In the past, ITS had been so pressured to get the entire campus covered by wireless that they did not prioritize the capacity of the system to handle multiple users at the same time. Wireless access points and associated wireless switches could not handle the traffic, especially when confronted with the exponential growth of the popularity of wireless-connected devices on campus and student usage of high-bandwidth websites.

Recently, ITS has switched to a capacity strategy that can deal with all of the demands in a given area of campus. Recently, ITS upgraded Occidental’s main internet switch leading off campus, raising its capacity from 1Ggb to 10Ggbs. That is one of the fastest connections among peer schools. Meanwhile, ITS added 145 wireless access points in the summer of 2013, mostly in residence halls – a 40 percent increase in wireless access points on campus. Each wireless access point increases capacity and connects to switches which handle multiple access points, funneling the connection towards the main switch.

This summer, the department plans to add more access points, as well as upgrade switches. Dozens of wireless access points connect to these older switches, which may be slowing down internet performance. ITS also plans to add a secondary Internet source to campus, allowing a quick backup should the primary source fail.

Printing presents another frequent issue for ITS. According to Uhrich, the switch to Ricoh from Cannon for printing services, coupled with the swipe-to-print program instituted two years ago, has saved the college a great deal of money. On average, 18 percent of print jobs never get picked up with a conventional system.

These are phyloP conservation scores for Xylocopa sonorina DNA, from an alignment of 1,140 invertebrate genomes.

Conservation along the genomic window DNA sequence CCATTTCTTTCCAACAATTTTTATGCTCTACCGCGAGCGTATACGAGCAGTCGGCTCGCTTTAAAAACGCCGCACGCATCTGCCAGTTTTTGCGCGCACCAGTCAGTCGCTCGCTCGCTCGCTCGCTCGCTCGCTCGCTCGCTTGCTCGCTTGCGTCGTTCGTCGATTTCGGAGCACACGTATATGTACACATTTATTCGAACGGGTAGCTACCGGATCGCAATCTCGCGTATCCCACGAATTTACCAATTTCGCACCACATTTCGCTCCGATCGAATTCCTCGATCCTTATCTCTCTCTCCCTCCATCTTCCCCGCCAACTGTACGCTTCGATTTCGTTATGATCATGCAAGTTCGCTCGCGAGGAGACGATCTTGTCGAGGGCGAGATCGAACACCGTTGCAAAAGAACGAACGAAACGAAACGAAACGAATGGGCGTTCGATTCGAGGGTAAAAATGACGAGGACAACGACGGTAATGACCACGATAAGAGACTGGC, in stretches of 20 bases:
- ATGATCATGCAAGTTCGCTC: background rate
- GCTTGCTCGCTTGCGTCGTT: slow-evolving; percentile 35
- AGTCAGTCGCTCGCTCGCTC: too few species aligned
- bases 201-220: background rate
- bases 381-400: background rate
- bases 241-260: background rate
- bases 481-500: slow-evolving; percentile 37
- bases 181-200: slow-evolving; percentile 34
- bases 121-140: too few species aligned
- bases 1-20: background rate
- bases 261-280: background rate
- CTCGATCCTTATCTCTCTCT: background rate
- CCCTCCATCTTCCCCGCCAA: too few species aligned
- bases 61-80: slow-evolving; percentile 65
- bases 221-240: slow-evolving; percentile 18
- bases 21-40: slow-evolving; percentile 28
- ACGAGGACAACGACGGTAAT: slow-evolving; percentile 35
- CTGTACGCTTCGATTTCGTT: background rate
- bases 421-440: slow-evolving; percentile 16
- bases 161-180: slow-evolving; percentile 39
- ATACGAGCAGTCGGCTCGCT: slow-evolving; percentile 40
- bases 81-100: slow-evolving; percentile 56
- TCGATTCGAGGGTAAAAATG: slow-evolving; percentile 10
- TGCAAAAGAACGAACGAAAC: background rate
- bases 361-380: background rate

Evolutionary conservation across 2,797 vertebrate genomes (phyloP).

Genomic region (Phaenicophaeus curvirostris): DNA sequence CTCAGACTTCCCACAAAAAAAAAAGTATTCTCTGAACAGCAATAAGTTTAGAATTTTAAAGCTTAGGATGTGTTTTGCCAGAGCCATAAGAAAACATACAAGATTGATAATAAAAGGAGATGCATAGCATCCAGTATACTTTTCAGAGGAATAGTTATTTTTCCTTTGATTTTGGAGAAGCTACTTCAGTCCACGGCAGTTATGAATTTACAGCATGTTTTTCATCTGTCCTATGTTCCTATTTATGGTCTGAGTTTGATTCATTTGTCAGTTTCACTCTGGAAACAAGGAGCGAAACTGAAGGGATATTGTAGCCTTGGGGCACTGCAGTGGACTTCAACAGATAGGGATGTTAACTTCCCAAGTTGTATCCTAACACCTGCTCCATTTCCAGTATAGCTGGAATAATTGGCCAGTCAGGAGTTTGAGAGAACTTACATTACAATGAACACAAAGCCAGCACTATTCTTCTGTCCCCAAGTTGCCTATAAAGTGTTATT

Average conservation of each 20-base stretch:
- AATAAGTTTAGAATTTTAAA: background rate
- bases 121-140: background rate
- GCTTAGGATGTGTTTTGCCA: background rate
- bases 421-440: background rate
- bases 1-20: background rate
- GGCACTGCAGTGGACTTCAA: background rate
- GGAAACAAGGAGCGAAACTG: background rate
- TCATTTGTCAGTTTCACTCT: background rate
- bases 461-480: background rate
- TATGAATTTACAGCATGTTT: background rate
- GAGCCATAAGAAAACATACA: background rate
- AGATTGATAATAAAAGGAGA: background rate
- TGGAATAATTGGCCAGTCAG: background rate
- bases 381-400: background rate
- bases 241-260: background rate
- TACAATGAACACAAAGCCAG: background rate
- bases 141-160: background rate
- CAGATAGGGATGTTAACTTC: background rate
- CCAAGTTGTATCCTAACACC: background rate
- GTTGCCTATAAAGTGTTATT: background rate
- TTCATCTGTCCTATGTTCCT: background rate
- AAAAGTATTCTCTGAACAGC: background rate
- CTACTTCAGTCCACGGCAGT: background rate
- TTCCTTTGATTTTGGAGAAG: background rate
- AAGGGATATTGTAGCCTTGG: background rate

However, given the still high amount of printing on campus, ITS officials still say there is more work to do. In 2013, 230 campus network printers handled 6.1 million clicks. One double-sided page equals two clicks. It is common for students to print 2,000 pages per semester and, according to Uhrich, one student even printed 10,000 pages in a semester. He stressed that ITS removes names and information about what is bring printed before examining the statistics.

Uhrich points out that almost all of Occidental’s peer institutions have some type of regulation on printing, be it a quota or a a per-page charge.

“I have said this before, I think we need to have a quota on printing. You have to create a disincentive,” Uhrich said, although he noted that it is not ultimately his decision to make.

Uhrich cautioned that any decision on a student printing quota would involve a comprehensive campus-wide discussion that accounts for student, staff and faculty concerns. The quota would also initially be set high enough so as to only affect the small percentage of students who print the most.

Occidental’s enterprise-wide database system, Banner, is less familiar to students but plays a critical role in student and administrative tasks. Students encounter Banner through MyOxy when they register for classes, fill out timesheets and more. The system handles everything from fundraising to accounting.

The college first adopted Banner in the mid-1990s. It is designed specifically for institutions of higher education. The program has been updated regularly since, but it does not fit every single use optimally.